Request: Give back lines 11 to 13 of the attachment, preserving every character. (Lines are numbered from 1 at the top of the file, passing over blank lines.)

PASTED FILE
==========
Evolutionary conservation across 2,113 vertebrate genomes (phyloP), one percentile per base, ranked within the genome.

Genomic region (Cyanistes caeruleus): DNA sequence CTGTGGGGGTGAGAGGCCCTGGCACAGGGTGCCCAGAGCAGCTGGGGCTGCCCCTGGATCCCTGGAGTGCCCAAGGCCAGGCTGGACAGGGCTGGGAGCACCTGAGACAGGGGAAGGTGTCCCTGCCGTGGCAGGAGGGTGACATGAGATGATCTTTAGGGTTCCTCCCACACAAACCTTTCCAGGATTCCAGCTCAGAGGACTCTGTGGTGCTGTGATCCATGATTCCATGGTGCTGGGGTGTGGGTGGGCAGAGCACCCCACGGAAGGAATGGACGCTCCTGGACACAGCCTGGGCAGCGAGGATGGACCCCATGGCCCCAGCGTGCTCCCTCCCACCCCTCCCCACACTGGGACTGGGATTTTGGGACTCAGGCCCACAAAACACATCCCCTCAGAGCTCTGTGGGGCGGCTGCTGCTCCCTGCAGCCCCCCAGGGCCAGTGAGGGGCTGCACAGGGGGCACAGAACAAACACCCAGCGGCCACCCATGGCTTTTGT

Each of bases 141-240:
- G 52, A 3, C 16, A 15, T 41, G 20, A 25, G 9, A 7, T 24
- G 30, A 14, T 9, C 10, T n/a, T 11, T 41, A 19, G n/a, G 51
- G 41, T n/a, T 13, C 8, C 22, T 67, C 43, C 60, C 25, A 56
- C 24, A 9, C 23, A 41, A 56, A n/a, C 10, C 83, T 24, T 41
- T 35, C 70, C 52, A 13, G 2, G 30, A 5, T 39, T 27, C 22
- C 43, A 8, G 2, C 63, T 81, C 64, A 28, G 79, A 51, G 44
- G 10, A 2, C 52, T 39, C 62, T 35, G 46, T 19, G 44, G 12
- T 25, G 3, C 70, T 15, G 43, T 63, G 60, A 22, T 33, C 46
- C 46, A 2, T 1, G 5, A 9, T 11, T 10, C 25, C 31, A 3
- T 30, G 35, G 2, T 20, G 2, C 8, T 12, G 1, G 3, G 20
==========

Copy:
- T 25, G 3, C 70, T 15, G 43, T 63, G 60, A 22, T 33, C 46
- C 46, A 2, T 1, G 5, A 9, T 11, T 10, C 25, C 31, A 3
- T 30, G 35, G 2, T 20, G 2, C 8, T 12, G 1, G 3, G 20